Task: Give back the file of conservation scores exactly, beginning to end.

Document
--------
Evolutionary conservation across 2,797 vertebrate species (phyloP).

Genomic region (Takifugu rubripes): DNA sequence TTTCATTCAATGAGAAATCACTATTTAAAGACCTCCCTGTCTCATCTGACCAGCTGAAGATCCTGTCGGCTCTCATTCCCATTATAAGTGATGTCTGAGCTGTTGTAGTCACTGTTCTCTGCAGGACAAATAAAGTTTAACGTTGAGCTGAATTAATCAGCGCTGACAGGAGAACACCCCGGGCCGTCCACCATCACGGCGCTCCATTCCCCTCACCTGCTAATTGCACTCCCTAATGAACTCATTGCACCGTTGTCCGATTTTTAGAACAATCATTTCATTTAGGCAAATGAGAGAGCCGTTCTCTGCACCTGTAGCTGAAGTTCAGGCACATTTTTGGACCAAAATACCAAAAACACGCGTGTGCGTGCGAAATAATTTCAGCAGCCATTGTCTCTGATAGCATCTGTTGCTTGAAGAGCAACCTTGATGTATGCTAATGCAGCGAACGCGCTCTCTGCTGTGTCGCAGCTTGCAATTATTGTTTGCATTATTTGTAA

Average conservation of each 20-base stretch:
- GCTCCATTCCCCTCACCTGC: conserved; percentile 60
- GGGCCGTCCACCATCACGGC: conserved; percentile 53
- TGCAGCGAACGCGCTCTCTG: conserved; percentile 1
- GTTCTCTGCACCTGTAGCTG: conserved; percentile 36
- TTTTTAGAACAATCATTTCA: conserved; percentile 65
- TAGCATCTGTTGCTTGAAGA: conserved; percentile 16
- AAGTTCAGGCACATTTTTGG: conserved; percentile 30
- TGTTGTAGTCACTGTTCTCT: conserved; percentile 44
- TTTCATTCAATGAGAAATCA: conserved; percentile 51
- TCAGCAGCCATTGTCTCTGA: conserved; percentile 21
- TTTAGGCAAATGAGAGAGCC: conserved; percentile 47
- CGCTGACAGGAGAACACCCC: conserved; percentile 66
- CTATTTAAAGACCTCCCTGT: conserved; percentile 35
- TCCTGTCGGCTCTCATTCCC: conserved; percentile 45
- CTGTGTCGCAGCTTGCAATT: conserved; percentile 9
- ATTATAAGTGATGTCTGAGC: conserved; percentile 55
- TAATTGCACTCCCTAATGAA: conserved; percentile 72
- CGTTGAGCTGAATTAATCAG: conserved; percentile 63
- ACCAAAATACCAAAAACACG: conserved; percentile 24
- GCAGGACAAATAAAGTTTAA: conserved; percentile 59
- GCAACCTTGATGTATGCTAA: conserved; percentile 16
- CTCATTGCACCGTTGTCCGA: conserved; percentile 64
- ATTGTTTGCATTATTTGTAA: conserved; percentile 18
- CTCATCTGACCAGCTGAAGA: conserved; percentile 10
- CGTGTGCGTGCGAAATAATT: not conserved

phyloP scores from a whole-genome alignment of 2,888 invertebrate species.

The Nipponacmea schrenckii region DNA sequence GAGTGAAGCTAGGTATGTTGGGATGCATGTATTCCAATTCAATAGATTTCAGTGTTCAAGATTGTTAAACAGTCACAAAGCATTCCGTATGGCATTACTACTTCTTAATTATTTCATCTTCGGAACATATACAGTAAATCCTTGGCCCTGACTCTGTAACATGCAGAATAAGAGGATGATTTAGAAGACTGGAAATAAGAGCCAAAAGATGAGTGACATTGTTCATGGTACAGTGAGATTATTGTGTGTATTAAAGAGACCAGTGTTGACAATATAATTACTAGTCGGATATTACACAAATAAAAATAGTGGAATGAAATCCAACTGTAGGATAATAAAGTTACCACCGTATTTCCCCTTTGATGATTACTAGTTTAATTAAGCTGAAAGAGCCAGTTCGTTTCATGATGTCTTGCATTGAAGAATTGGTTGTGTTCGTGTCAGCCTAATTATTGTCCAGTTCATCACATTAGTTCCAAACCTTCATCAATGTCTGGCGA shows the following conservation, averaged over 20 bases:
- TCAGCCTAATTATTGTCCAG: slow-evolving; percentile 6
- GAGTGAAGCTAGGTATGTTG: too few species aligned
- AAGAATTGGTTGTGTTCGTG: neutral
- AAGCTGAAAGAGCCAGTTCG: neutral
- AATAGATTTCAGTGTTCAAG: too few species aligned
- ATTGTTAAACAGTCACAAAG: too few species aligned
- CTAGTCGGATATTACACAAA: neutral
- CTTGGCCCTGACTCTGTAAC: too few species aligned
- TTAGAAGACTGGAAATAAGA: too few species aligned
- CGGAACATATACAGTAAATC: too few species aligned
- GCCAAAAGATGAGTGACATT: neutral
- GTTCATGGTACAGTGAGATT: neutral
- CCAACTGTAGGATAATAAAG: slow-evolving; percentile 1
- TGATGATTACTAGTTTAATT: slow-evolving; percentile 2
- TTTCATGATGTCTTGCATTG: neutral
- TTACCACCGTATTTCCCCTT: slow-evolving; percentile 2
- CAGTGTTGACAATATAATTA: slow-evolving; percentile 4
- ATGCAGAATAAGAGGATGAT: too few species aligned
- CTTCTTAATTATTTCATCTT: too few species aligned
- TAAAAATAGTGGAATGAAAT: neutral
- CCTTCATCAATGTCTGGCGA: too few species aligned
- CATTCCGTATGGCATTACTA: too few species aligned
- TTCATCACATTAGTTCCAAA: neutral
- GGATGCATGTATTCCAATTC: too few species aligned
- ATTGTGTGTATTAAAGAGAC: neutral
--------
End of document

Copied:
Evolutionary conservation across 2,797 vertebrate species (phyloP).

Genomic region (Takifugu rubripes): DNA sequence TTTCATTCAATGAGAAATCACTATTTAAAGACCTCCCTGTCTCATCTGACCAGCTGAAGATCCTGTCGGCTCTCATTCCCATTATAAGTGATGTCTGAGCTGTTGTAGTCACTGTTCTCTGCAGGACAAATAAAGTTTAACGTTGAGCTGAATTAATCAGCGCTGACAGGAGAACACCCCGGGCCGTCCACCATCACGGCGCTCCATTCCCCTCACCTGCTAATTGCACTCCCTAATGAACTCATTGCACCGTTGTCCGATTTTTAGAACAATCATTTCATTTAGGCAAATGAGAGAGCCGTTCTCTGCACCTGTAGCTGAAGTTCAGGCACATTTTTGGACCAAAATACCAAAAACACGCGTGTGCGTGCGAAATAATTTCAGCAGCCATTGTCTCTGATAGCATCTGTTGCTTGAAGAGCAACCTTGATGTATGCTAATGCAGCGAACGCGCTCTCTGCTGTGTCGCAGCTTGCAATTATTGTTTGCATTATTTGTAA

Average conservation of each 20-base stretch:
- GCTCCATTCCCCTCACCTGC: conserved; percentile 60
- GGGCCGTCCACCATCACGGC: conserved; percentile 53
- TGCAGCGAACGCGCTCTCTG: conserved; percentile 1
- GTTCTCTGCACCTGTAGCTG: conserved; percentile 36
- TTTTTAGAACAATCATTTCA: conserved; percentile 65
- TAGCATCTGTTGCTTGAAGA: conserved; percentile 16
- AAGTTCAGGCACATTTTTGG: conserved; percentile 30
- TGTTGTAGTCACTGTTCTCT: conserved; percentile 44
- TTTCATTCAATGAGAAATCA: conserved; percentile 51
- TCAGCAGCCATTGTCTCTGA: conserved; percentile 21
- TTTAGGCAAATGAGAGAGCC: conserved; percentile 47
- CGCTGACAGGAGAACACCCC: conserved; percentile 66
- CTATTTAAAGACCTCCCTGT: conserved; percentile 35
- TCCTGTCGGCTCTCATTCCC: conserved; percentile 45
- CTGTGTCGCAGCTTGCAATT: conserved; percentile 9
- ATTATAAGTGATGTCTGAGC: conserved; percentile 55
- TAATTGCACTCCCTAATGAA: conserved; percentile 72
- CGTTGAGCTGAATTAATCAG: conserved; percentile 63
- ACCAAAATACCAAAAACACG: conserved; percentile 24
- GCAGGACAAATAAAGTTTAA: conserved; percentile 59
- GCAACCTTGATGTATGCTAA: conserved; percentile 16
- CTCATTGCACCGTTGTCCGA: conserved; percentile 64
- ATTGTTTGCATTATTTGTAA: conserved; percentile 18
- CTCATCTGACCAGCTGAAGA: conserved; percentile 10
- CGTGTGCGTGCGAAATAATT: not conserved

phyloP scores from a whole-genome alignment of 2,888 invertebrate species.

The Nipponacmea schrenckii region DNA sequence GAGTGAAGCTAGGTATGTTGGGATGCATGTATTCCAATTCAATAGATTTCAGTGTTCAAGATTGTTAAACAGTCACAAAGCATTCCGTATGGCATTACTACTTCTTAATTATTTCATCTTCGGAACATATACAGTAAATCCTTGGCCCTGACTCTGTAACATGCAGAATAAGAGGATGATTTAGAAGACTGGAAATAAGAGCCAAAAGATGAGTGACATTGTTCATGGTACAGTGAGATTATTGTGTGTATTAAAGAGACCAGTGTTGACAATATAATTACTAGTCGGATATTACACAAATAAAAATAGTGGAATGAAATCCAACTGTAGGATAATAAAGTTACCACCGTATTTCCCCTTTGATGATTACTAGTTTAATTAAGCTGAAAGAGCCAGTTCGTTTCATGATGTCTTGCATTGAAGAATTGGTTGTGTTCGTGTCAGCCTAATTATTGTCCAGTTCATCACATTAGTTCCAAACCTTCATCAATGTCTGGCGA shows the following conservation, averaged over 20 bases:
- TCAGCCTAATTATTGTCCAG: slow-evolving; percentile 6
- GAGTGAAGCTAGGTATGTTG: too few species aligned
- AAGAATTGGTTGTGTTCGTG: neutral
- AAGCTGAAAGAGCCAGTTCG: neutral
- AATAGATTTCAGTGTTCAAG: too few species aligned
- ATTGTTAAACAGTCACAAAG: too few species aligned
- CTAGTCGGATATTACACAAA: neutral
- CTTGGCCCTGACTCTGTAAC: too few species aligned
- TTAGAAGACTGGAAATAAGA: too few species aligned
- CGGAACATATACAGTAAATC: too few species aligned
- GCCAAAAGATGAGTGACATT: neutral
- GTTCATGGTACAGTGAGATT: neutral
- CCAACTGTAGGATAATAAAG: slow-evolving; percentile 1
- TGATGATTACTAGTTTAATT: slow-evolving; percentile 2
- TTTCATGATGTCTTGCATTG: neutral
- TTACCACCGTATTTCCCCTT: slow-evolving; percentile 2
- CAGTGTTGACAATATAATTA: slow-evolving; percentile 4
- ATGCAGAATAAGAGGATGAT: too few species aligned
- CTTCTTAATTATTTCATCTT: too few species aligned
- TAAAAATAGTGGAATGAAAT: neutral
- CCTTCATCAATGTCTGGCGA: too few species aligned
- CATTCCGTATGGCATTACTA: too few species aligned
- TTCATCACATTAGTTCCAAA: neutral
- GGATGCATGTATTCCAATTC: too few species aligned
- ATTGTGTGTATTAAAGAGAC: neutral